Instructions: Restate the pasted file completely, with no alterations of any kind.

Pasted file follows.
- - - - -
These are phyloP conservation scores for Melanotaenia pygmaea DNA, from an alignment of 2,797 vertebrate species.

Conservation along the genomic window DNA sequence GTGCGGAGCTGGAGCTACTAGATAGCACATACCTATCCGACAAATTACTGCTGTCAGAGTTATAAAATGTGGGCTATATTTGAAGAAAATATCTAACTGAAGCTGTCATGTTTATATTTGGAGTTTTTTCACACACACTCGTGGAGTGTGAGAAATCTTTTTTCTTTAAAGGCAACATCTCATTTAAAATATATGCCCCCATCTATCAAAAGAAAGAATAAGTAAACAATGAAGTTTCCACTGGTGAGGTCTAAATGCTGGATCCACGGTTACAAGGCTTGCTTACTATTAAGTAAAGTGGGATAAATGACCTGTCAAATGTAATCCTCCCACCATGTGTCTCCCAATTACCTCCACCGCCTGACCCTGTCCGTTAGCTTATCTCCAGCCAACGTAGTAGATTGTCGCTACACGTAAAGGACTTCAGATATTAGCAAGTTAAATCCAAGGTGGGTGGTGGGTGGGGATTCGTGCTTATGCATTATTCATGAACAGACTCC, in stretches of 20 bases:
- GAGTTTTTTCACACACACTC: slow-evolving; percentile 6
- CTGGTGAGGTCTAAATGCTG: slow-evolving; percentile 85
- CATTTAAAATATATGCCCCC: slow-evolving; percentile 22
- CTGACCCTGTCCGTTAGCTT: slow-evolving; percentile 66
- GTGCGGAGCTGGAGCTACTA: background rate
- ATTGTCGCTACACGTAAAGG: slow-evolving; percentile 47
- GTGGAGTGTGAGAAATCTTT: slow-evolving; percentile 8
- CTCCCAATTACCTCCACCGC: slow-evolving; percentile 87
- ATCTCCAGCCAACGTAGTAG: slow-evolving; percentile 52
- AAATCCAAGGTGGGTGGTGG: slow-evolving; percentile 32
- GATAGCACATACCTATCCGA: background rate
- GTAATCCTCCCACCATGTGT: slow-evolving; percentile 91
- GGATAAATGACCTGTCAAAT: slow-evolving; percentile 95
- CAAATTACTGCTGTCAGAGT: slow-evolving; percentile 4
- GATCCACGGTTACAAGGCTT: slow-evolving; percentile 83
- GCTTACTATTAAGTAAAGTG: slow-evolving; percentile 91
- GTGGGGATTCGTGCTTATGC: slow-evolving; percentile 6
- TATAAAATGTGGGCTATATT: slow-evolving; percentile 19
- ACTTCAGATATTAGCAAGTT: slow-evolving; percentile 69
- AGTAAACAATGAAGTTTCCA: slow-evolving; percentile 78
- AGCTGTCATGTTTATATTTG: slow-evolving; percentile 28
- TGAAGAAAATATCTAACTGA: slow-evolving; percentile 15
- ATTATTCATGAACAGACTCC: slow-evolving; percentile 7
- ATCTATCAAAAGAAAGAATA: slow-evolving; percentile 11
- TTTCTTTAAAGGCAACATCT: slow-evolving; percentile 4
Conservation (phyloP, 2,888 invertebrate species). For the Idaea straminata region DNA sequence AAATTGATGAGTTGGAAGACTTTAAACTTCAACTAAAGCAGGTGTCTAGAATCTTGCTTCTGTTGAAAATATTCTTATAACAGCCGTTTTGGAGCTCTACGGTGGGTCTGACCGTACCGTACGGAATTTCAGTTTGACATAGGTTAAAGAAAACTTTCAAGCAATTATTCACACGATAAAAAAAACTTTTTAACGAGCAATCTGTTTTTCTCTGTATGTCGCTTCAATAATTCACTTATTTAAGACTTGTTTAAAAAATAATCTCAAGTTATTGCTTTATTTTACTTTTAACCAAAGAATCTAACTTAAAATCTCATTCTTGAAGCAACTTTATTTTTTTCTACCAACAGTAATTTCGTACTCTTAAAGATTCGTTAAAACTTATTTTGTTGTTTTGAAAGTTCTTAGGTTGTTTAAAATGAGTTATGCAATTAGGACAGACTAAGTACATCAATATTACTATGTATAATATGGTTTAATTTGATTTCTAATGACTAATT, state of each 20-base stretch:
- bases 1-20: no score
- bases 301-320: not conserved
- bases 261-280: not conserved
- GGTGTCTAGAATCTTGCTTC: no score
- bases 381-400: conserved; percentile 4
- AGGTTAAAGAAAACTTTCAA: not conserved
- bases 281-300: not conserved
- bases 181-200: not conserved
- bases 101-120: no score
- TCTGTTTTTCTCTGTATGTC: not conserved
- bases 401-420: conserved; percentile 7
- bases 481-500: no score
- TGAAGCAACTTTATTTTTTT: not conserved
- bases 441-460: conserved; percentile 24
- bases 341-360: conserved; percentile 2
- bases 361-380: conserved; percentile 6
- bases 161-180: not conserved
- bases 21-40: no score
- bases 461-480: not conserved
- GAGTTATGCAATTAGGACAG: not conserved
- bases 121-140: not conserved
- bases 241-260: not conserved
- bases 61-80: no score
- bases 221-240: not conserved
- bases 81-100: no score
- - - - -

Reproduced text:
These are phyloP conservation scores for Melanotaenia pygmaea DNA, from an alignment of 2,797 vertebrate species.

Conservation along the genomic window DNA sequence GTGCGGAGCTGGAGCTACTAGATAGCACATACCTATCCGACAAATTACTGCTGTCAGAGTTATAAAATGTGGGCTATATTTGAAGAAAATATCTAACTGAAGCTGTCATGTTTATATTTGGAGTTTTTTCACACACACTCGTGGAGTGTGAGAAATCTTTTTTCTTTAAAGGCAACATCTCATTTAAAATATATGCCCCCATCTATCAAAAGAAAGAATAAGTAAACAATGAAGTTTCCACTGGTGAGGTCTAAATGCTGGATCCACGGTTACAAGGCTTGCTTACTATTAAGTAAAGTGGGATAAATGACCTGTCAAATGTAATCCTCCCACCATGTGTCTCCCAATTACCTCCACCGCCTGACCCTGTCCGTTAGCTTATCTCCAGCCAACGTAGTAGATTGTCGCTACACGTAAAGGACTTCAGATATTAGCAAGTTAAATCCAAGGTGGGTGGTGGGTGGGGATTCGTGCTTATGCATTATTCATGAACAGACTCC, in stretches of 20 bases:
- GAGTTTTTTCACACACACTC: slow-evolving; percentile 6
- CTGGTGAGGTCTAAATGCTG: slow-evolving; percentile 85
- CATTTAAAATATATGCCCCC: slow-evolving; percentile 22
- CTGACCCTGTCCGTTAGCTT: slow-evolving; percentile 66
- GTGCGGAGCTGGAGCTACTA: background rate
- ATTGTCGCTACACGTAAAGG: slow-evolving; percentile 47
- GTGGAGTGTGAGAAATCTTT: slow-evolving; percentile 8
- CTCCCAATTACCTCCACCGC: slow-evolving; percentile 87
- ATCTCCAGCCAACGTAGTAG: slow-evolving; percentile 52
- AAATCCAAGGTGGGTGGTGG: slow-evolving; percentile 32
- GATAGCACATACCTATCCGA: background rate
- GTAATCCTCCCACCATGTGT: slow-evolving; percentile 91
- GGATAAATGACCTGTCAAAT: slow-evolving; percentile 95
- CAAATTACTGCTGTCAGAGT: slow-evolving; percentile 4
- GATCCACGGTTACAAGGCTT: slow-evolving; percentile 83
- GCTTACTATTAAGTAAAGTG: slow-evolving; percentile 91
- GTGGGGATTCGTGCTTATGC: slow-evolving; percentile 6
- TATAAAATGTGGGCTATATT: slow-evolving; percentile 19
- ACTTCAGATATTAGCAAGTT: slow-evolving; percentile 69
- AGTAAACAATGAAGTTTCCA: slow-evolving; percentile 78
- AGCTGTCATGTTTATATTTG: slow-evolving; percentile 28
- TGAAGAAAATATCTAACTGA: slow-evolving; percentile 15
- ATTATTCATGAACAGACTCC: slow-evolving; percentile 7
- ATCTATCAAAAGAAAGAATA: slow-evolving; percentile 11
- TTTCTTTAAAGGCAACATCT: slow-evolving; percentile 4
Conservation (phyloP, 2,888 invertebrate species). For the Idaea straminata region DNA sequence AAATTGATGAGTTGGAAGACTTTAAACTTCAACTAAAGCAGGTGTCTAGAATCTTGCTTCTGTTGAAAATATTCTTATAACAGCCGTTTTGGAGCTCTACGGTGGGTCTGACCGTACCGTACGGAATTTCAGTTTGACATAGGTTAAAGAAAACTTTCAAGCAATTATTCACACGATAAAAAAAACTTTTTAACGAGCAATCTGTTTTTCTCTGTATGTCGCTTCAATAATTCACTTATTTAAGACTTGTTTAAAAAATAATCTCAAGTTATTGCTTTATTTTACTTTTAACCAAAGAATCTAACTTAAAATCTCATTCTTGAAGCAACTTTATTTTTTTCTACCAACAGTAATTTCGTACTCTTAAAGATTCGTTAAAACTTATTTTGTTGTTTTGAAAGTTCTTAGGTTGTTTAAAATGAGTTATGCAATTAGGACAGACTAAGTACATCAATATTACTATGTATAATATGGTTTAATTTGATTTCTAATGACTAATT, state of each 20-base stretch:
- bases 1-20: no score
- bases 301-320: not conserved
- bases 261-280: not conserved
- GGTGTCTAGAATCTTGCTTC: no score
- bases 381-400: conserved; percentile 4
- AGGTTAAAGAAAACTTTCAA: not conserved
- bases 281-300: not conserved
- bases 181-200: not conserved
- bases 101-120: no score
- TCTGTTTTTCTCTGTATGTC: not conserved
- bases 401-420: conserved; percentile 7
- bases 481-500: no score
- TGAAGCAACTTTATTTTTTT: not conserved
- bases 441-460: conserved; percentile 24
- bases 341-360: conserved; percentile 2
- bases 361-380: conserved; percentile 6
- bases 161-180: not conserved
- bases 21-40: no score
- bases 461-480: not conserved
- GAGTTATGCAATTAGGACAG: not conserved
- bases 121-140: not conserved
- bases 241-260: not conserved
- bases 61-80: no score
- bases 221-240: not conserved
- bases 81-100: no score